For me this doesn't mean much. iPhone USB just a gaming device...think about how many people don't even touch gaming on their iPhone. Compare it more to iPod touch sales if anything as that would be a better indicator. I hardly even touch gaming on my iPhone because it drains the battery an it's more important to have the phone part instead of the gaming part on me.

Hardcore gamer turned casual, with the exception of a good PC game like Skyrim. Anyway, I haven't touched my DS since the iPhone 3G.
The DS has far superior controls and battery life but my phone is always with me. Games don't cost $40 a pop. iOS games are (for the most part) backwards compatible with older hardware. I can't say the same is true with Nintendo.
Nintendo has failed to keep up with the continuing shift in the gaming market. The "best" platform doesn't always win.

I still prefer my true gaming on Nintendo/Sony/MS devices :)
Nintendo can afford to use 500 millions a year and still be around in 20 years .
They will be right back on top with the profit they make before end of this year.

Nintendo back on top? I wouldn't bet on it any more than I'd bet on Atari at this point with their refusal to accept the world as it is.

Care to explain!?
They brought motion-control to this world and everyone started copying them .
They brought touch screen playing long before iPhone and iPad. and everyone copied them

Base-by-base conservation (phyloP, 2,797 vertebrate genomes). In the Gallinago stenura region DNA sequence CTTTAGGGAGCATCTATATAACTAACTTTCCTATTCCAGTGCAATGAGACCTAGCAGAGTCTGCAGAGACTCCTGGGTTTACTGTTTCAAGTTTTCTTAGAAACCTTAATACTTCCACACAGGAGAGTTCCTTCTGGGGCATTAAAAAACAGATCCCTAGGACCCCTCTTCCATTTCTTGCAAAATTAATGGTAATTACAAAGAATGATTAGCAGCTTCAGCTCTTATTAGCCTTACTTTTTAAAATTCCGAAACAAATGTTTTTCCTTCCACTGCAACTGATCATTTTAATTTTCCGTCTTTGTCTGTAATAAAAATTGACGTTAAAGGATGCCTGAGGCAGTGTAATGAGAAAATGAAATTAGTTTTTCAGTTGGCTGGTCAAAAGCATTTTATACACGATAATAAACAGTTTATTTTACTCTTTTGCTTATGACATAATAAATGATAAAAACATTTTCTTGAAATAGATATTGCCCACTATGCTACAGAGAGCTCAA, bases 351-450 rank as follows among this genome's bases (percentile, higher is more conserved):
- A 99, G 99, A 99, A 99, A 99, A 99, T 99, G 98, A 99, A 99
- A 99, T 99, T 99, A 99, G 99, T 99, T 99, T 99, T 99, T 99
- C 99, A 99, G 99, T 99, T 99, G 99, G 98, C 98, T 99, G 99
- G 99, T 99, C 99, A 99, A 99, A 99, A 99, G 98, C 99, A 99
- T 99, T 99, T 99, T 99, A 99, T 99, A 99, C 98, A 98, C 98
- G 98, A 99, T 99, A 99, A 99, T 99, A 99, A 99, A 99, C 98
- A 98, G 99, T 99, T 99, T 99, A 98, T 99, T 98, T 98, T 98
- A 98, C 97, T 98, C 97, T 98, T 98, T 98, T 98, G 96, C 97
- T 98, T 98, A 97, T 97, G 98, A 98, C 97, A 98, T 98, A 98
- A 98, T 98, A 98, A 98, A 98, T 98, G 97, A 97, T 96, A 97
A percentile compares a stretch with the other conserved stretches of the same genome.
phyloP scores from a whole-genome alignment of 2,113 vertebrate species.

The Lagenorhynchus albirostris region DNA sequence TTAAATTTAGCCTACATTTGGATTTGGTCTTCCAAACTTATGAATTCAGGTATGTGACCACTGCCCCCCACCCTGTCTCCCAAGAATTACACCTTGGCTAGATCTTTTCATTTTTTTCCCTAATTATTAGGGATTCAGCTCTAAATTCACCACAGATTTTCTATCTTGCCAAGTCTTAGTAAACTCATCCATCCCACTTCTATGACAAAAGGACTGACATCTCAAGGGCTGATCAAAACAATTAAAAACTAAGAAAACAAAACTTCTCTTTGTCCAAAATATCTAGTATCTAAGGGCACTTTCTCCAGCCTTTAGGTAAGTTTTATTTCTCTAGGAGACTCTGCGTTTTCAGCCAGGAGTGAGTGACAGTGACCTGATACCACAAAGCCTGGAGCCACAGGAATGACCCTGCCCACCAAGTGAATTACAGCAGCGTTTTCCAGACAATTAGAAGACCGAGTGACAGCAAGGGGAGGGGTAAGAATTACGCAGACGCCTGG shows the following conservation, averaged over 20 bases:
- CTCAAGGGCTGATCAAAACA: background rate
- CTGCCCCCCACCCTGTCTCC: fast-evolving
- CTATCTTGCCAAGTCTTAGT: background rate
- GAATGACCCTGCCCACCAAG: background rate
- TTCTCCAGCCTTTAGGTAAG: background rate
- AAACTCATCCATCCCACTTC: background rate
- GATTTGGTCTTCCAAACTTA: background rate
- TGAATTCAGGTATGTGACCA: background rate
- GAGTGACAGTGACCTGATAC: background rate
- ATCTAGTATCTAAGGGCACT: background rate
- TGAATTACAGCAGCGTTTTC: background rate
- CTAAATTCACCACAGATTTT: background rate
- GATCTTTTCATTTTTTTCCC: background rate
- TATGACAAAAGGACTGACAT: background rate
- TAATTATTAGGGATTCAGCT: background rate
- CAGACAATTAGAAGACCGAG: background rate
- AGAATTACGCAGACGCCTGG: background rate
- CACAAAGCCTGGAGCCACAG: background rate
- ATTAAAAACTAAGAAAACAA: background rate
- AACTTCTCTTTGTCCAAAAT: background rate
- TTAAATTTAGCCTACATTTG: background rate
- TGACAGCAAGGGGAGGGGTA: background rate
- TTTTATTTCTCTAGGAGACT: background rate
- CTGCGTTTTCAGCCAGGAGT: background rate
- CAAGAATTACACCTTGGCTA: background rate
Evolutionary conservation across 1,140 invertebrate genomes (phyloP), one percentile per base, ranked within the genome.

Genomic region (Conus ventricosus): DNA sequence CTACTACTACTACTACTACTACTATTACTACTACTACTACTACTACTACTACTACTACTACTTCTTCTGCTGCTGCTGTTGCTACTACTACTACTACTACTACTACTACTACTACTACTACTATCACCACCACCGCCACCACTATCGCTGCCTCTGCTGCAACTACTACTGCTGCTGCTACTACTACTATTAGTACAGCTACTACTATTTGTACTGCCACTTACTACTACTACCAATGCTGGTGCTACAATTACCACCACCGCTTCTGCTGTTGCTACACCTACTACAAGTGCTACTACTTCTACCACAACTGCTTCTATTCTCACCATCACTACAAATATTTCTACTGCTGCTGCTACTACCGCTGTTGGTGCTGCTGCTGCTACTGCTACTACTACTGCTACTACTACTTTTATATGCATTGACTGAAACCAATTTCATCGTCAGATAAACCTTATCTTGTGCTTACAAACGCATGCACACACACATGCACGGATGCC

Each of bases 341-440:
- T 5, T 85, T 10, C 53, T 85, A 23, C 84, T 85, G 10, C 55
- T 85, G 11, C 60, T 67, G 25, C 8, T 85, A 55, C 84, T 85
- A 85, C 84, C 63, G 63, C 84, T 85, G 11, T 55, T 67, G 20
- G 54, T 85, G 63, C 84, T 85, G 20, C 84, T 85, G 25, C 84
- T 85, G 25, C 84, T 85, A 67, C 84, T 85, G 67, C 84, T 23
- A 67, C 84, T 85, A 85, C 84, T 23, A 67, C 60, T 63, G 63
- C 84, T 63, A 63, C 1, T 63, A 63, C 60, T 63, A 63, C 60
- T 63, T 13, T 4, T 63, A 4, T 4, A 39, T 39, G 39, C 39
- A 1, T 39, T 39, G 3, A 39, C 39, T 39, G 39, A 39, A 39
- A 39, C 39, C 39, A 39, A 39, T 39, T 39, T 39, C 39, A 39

They brought a true 3D without glasses and eventually others will copy them.
And just wait till Wii U is officially announced and the new ideas they have with it. It will be THE gaming console of this Christmas and outsell the competition.
So yep, by next year this time, Nintendo will have the 2012 best selling Console and handheld system under their belt ;)

I find many of the conclusions posited by the author to be misinformed or speculation.
I'm not convinced Nintendo has lost all that much market share to Apple. Nintendo has not, until the Wii, tried to appeal in such a broad manner to untapped markets. This brought many new customers and first time gamers into the Nintendo fold, but many, it turns out, were interested in the gimmick and not for the long haul. Apple, and to a lesser extent Android and others, have reached a similar untapped market in the mobile space. These are largely new customers to the market, having bought a device for different purpose and then subsequently discovering that it also plays games.
I don't think many hardcore gamers are being lured away by the siren song of casual games (they're being serviced by a different product entirely as hardcore games are almost non-existent on mobile devices)
Nintendo hasn't been losing customers to Apple. It's been losing customers to its own decision making. The Wii has really started to show it's age(evidenced by how painful some Wii-Ware games look on HDTV's) and its larger market hasn't stuck around. Skyward Sword has been the only playable first party title for 6+ months on the Wii.